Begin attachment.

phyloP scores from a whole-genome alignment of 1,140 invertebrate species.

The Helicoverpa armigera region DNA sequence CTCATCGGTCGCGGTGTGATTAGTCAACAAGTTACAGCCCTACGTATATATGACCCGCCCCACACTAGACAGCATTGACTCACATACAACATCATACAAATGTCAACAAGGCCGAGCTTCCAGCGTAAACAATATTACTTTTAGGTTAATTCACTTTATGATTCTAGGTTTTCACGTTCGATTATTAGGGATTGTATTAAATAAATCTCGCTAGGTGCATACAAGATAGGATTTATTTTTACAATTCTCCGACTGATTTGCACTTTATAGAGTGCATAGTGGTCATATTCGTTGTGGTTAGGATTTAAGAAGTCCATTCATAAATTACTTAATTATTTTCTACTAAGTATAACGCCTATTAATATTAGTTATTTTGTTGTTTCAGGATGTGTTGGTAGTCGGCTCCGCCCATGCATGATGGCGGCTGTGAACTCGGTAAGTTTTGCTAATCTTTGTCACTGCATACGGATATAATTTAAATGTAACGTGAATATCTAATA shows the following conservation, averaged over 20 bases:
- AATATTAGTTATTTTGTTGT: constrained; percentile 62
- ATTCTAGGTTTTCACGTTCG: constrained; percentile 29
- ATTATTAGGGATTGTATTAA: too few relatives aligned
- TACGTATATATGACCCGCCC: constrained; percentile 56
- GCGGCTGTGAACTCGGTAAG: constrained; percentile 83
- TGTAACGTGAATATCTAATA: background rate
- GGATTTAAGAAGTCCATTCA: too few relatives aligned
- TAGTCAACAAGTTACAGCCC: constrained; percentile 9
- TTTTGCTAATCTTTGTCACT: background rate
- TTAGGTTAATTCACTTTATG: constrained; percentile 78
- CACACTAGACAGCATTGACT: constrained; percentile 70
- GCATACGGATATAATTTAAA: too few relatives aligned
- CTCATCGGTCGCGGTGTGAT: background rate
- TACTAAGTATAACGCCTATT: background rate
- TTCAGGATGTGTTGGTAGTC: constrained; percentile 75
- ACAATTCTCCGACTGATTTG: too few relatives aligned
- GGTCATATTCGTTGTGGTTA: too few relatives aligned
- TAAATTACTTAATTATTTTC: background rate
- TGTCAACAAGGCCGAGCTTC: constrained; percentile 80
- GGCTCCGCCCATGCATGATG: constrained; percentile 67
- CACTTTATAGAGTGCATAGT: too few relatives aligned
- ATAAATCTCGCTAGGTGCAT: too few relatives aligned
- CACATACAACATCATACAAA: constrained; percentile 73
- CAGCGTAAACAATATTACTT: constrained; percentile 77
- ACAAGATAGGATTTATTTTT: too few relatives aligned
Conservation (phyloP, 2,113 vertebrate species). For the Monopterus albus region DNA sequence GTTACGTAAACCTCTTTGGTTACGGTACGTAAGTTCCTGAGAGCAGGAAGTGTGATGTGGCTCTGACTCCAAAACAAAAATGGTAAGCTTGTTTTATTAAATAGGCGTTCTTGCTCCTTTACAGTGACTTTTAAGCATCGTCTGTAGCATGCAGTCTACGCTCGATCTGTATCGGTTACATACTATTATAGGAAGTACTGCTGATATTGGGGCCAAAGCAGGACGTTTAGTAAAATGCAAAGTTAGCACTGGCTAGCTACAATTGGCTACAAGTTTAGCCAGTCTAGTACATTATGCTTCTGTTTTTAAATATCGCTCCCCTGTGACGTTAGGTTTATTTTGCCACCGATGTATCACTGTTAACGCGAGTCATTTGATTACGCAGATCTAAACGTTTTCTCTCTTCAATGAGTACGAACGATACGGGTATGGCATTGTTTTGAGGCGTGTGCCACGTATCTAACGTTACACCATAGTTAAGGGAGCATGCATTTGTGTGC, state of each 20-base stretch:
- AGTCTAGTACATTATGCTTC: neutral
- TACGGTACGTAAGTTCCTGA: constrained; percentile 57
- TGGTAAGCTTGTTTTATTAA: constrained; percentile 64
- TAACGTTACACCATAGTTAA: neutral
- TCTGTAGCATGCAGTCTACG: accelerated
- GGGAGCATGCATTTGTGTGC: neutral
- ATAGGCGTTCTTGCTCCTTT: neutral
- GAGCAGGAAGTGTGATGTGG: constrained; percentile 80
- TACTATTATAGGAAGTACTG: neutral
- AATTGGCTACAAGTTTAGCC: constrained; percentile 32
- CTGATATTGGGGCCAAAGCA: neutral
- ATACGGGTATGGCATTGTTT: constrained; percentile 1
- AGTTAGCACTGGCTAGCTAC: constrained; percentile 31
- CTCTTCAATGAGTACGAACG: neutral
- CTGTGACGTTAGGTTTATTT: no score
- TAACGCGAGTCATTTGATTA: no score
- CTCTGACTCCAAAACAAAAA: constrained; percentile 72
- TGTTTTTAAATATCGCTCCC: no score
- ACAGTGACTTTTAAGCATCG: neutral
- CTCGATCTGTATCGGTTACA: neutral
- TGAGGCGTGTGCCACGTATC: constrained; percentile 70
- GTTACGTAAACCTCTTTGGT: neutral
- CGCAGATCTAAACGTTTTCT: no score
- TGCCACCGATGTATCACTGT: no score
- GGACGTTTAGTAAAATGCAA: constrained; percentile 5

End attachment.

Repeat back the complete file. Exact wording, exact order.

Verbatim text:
phyloP scores from a whole-genome alignment of 1,140 invertebrate species.

The Helicoverpa armigera region DNA sequence CTCATCGGTCGCGGTGTGATTAGTCAACAAGTTACAGCCCTACGTATATATGACCCGCCCCACACTAGACAGCATTGACTCACATACAACATCATACAAATGTCAACAAGGCCGAGCTTCCAGCGTAAACAATATTACTTTTAGGTTAATTCACTTTATGATTCTAGGTTTTCACGTTCGATTATTAGGGATTGTATTAAATAAATCTCGCTAGGTGCATACAAGATAGGATTTATTTTTACAATTCTCCGACTGATTTGCACTTTATAGAGTGCATAGTGGTCATATTCGTTGTGGTTAGGATTTAAGAAGTCCATTCATAAATTACTTAATTATTTTCTACTAAGTATAACGCCTATTAATATTAGTTATTTTGTTGTTTCAGGATGTGTTGGTAGTCGGCTCCGCCCATGCATGATGGCGGCTGTGAACTCGGTAAGTTTTGCTAATCTTTGTCACTGCATACGGATATAATTTAAATGTAACGTGAATATCTAATA shows the following conservation, averaged over 20 bases:
- AATATTAGTTATTTTGTTGT: constrained; percentile 62
- ATTCTAGGTTTTCACGTTCG: constrained; percentile 29
- ATTATTAGGGATTGTATTAA: too few relatives aligned
- TACGTATATATGACCCGCCC: constrained; percentile 56
- GCGGCTGTGAACTCGGTAAG: constrained; percentile 83
- TGTAACGTGAATATCTAATA: background rate
- GGATTTAAGAAGTCCATTCA: too few relatives aligned
- TAGTCAACAAGTTACAGCCC: constrained; percentile 9
- TTTTGCTAATCTTTGTCACT: background rate
- TTAGGTTAATTCACTTTATG: constrained; percentile 78
- CACACTAGACAGCATTGACT: constrained; percentile 70
- GCATACGGATATAATTTAAA: too few relatives aligned
- CTCATCGGTCGCGGTGTGAT: background rate
- TACTAAGTATAACGCCTATT: background rate
- TTCAGGATGTGTTGGTAGTC: constrained; percentile 75
- ACAATTCTCCGACTGATTTG: too few relatives aligned
- GGTCATATTCGTTGTGGTTA: too few relatives aligned
- TAAATTACTTAATTATTTTC: background rate
- TGTCAACAAGGCCGAGCTTC: constrained; percentile 80
- GGCTCCGCCCATGCATGATG: constrained; percentile 67
- CACTTTATAGAGTGCATAGT: too few relatives aligned
- ATAAATCTCGCTAGGTGCAT: too few relatives aligned
- CACATACAACATCATACAAA: constrained; percentile 73
- CAGCGTAAACAATATTACTT: constrained; percentile 77
- ACAAGATAGGATTTATTTTT: too few relatives aligned
Conservation (phyloP, 2,113 vertebrate species). For the Monopterus albus region DNA sequence GTTACGTAAACCTCTTTGGTTACGGTACGTAAGTTCCTGAGAGCAGGAAGTGTGATGTGGCTCTGACTCCAAAACAAAAATGGTAAGCTTGTTTTATTAAATAGGCGTTCTTGCTCCTTTACAGTGACTTTTAAGCATCGTCTGTAGCATGCAGTCTACGCTCGATCTGTATCGGTTACATACTATTATAGGAAGTACTGCTGATATTGGGGCCAAAGCAGGACGTTTAGTAAAATGCAAAGTTAGCACTGGCTAGCTACAATTGGCTACAAGTTTAGCCAGTCTAGTACATTATGCTTCTGTTTTTAAATATCGCTCCCCTGTGACGTTAGGTTTATTTTGCCACCGATGTATCACTGTTAACGCGAGTCATTTGATTACGCAGATCTAAACGTTTTCTCTCTTCAATGAGTACGAACGATACGGGTATGGCATTGTTTTGAGGCGTGTGCCACGTATCTAACGTTACACCATAGTTAAGGGAGCATGCATTTGTGTGC, state of each 20-base stretch:
- AGTCTAGTACATTATGCTTC: neutral
- TACGGTACGTAAGTTCCTGA: constrained; percentile 57
- TGGTAAGCTTGTTTTATTAA: constrained; percentile 64
- TAACGTTACACCATAGTTAA: neutral
- TCTGTAGCATGCAGTCTACG: accelerated
- GGGAGCATGCATTTGTGTGC: neutral
- ATAGGCGTTCTTGCTCCTTT: neutral
- GAGCAGGAAGTGTGATGTGG: constrained; percentile 80
- TACTATTATAGGAAGTACTG: neutral
- AATTGGCTACAAGTTTAGCC: constrained; percentile 32
- CTGATATTGGGGCCAAAGCA: neutral
- ATACGGGTATGGCATTGTTT: constrained; percentile 1
- AGTTAGCACTGGCTAGCTAC: constrained; percentile 31
- CTCTTCAATGAGTACGAACG: neutral
- CTGTGACGTTAGGTTTATTT: no score
- TAACGCGAGTCATTTGATTA: no score
- CTCTGACTCCAAAACAAAAA: constrained; percentile 72
- TGTTTTTAAATATCGCTCCC: no score
- ACAGTGACTTTTAAGCATCG: neutral
- CTCGATCTGTATCGGTTACA: neutral
- TGAGGCGTGTGCCACGTATC: constrained; percentile 70
- GTTACGTAAACCTCTTTGGT: neutral
- CGCAGATCTAAACGTTTTCT: no score
- TGCCACCGATGTATCACTGT: no score
- GGACGTTTAGTAAAATGCAA: constrained; percentile 5